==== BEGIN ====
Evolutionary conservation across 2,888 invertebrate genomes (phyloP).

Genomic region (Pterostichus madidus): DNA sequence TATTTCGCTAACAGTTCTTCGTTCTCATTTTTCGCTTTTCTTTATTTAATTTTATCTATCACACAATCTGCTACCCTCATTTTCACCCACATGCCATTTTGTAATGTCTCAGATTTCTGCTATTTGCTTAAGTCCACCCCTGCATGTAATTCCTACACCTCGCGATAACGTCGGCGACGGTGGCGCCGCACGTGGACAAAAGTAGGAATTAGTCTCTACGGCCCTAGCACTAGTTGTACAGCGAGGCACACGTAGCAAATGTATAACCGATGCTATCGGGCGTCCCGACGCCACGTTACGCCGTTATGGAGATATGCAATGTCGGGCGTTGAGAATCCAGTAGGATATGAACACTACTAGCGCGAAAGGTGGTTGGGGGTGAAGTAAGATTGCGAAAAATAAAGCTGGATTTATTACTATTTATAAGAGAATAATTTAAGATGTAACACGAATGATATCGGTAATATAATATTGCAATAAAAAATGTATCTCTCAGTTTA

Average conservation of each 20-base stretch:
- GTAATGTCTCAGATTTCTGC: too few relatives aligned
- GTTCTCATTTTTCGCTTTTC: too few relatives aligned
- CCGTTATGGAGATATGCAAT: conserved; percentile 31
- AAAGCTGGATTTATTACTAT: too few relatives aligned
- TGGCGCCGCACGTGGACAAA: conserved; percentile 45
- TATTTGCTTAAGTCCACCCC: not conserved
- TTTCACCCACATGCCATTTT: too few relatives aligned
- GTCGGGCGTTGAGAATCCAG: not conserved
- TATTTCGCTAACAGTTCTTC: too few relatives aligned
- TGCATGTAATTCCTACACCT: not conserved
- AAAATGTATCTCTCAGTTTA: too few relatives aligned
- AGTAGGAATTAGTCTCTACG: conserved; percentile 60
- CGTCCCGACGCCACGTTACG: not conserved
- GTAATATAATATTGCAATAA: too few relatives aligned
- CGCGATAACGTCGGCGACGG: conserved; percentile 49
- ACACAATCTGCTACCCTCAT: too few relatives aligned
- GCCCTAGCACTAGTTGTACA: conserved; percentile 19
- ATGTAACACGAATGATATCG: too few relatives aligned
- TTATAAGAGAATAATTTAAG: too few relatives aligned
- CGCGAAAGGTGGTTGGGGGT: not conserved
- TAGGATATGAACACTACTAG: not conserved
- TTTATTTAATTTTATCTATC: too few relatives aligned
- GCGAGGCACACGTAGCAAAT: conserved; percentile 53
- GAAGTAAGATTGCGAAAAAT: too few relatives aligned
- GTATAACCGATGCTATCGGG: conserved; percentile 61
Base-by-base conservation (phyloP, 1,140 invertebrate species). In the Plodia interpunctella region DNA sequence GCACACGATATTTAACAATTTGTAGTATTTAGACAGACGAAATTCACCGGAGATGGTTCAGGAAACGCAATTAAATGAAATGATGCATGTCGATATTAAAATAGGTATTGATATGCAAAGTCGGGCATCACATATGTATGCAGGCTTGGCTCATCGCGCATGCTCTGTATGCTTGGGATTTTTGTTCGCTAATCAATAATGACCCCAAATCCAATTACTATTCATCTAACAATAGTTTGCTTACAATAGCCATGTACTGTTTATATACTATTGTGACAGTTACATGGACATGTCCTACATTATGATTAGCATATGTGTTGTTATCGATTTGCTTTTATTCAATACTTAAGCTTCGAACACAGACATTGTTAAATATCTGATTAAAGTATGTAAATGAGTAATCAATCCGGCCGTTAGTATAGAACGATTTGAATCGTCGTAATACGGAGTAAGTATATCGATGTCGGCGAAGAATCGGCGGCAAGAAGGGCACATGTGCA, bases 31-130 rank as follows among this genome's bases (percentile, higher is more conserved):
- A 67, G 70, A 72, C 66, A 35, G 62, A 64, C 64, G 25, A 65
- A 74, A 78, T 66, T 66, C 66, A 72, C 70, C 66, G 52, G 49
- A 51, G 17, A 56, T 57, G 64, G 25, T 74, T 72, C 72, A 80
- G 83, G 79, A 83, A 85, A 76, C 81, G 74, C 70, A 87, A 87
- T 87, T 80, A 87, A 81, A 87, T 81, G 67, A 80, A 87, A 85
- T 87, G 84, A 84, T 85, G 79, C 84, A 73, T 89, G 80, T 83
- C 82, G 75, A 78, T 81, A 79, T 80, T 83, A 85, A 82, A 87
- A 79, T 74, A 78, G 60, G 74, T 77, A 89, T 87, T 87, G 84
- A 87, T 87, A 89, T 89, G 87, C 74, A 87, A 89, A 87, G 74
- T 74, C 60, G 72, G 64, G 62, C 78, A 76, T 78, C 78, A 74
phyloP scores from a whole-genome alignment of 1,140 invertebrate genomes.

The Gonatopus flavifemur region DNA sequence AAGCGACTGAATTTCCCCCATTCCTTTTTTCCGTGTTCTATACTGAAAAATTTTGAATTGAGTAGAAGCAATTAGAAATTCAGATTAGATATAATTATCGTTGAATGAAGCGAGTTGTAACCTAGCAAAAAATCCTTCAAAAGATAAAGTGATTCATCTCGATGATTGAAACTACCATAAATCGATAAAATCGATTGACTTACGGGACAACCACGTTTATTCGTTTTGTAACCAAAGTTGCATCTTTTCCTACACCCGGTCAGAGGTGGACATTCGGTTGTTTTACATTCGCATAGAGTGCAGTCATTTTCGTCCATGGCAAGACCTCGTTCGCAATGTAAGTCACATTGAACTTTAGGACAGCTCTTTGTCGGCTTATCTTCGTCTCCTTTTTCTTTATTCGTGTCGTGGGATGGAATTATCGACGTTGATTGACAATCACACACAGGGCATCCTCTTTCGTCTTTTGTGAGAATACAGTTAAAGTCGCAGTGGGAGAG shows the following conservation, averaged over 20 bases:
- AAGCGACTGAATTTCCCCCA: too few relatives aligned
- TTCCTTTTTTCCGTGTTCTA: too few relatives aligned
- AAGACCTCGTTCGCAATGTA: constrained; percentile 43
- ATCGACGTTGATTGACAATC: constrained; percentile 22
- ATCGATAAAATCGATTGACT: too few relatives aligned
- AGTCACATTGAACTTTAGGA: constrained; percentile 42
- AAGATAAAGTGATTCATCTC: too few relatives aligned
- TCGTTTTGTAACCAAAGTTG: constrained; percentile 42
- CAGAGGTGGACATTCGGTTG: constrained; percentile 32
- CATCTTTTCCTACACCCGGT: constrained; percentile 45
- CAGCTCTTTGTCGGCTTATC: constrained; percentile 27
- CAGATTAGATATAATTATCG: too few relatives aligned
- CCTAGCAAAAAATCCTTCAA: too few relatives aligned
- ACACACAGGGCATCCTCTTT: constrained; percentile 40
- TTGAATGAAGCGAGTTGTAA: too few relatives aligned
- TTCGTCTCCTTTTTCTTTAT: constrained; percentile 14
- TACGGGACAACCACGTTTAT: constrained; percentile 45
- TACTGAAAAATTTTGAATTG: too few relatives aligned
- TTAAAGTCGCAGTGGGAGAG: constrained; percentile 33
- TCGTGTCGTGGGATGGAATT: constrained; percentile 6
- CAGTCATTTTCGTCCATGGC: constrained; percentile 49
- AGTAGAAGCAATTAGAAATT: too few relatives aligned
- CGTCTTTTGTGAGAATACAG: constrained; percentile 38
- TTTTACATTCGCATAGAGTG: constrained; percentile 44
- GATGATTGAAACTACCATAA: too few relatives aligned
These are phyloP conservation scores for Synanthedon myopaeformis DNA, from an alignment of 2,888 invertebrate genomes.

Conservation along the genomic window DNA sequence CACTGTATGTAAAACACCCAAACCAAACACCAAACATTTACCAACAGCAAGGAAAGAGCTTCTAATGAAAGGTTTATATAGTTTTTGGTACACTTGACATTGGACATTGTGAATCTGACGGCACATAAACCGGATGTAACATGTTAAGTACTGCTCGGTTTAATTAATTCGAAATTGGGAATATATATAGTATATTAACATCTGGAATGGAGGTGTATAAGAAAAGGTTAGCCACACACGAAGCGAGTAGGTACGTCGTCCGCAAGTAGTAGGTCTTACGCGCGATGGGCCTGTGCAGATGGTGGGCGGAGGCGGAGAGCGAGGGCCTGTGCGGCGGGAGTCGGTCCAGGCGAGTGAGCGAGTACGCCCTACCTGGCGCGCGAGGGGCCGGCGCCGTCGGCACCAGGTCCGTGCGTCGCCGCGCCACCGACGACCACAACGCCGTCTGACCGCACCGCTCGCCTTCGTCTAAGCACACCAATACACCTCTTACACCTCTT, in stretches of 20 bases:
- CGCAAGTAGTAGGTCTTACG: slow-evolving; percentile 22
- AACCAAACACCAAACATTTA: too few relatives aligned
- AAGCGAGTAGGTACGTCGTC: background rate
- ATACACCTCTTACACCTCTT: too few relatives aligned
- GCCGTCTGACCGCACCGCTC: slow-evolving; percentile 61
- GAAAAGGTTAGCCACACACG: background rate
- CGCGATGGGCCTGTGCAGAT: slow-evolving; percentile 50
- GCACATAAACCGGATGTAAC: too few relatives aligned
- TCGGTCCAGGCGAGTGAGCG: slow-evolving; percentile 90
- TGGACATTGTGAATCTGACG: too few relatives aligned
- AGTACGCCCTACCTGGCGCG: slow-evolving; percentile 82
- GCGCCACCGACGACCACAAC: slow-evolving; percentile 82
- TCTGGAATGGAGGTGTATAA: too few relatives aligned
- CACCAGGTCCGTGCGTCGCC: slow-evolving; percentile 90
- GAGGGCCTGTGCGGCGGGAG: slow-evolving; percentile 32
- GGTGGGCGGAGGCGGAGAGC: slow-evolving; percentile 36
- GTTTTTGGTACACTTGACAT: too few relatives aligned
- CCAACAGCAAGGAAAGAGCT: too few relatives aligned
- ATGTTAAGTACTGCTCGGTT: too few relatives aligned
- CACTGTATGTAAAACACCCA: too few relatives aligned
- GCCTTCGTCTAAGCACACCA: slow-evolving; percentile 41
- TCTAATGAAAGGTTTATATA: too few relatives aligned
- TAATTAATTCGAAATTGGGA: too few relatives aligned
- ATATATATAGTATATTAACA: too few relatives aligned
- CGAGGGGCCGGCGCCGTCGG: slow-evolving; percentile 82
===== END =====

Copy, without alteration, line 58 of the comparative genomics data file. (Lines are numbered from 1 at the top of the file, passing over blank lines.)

- TACGGGACAACCACGTTTAT: constrained; percentile 45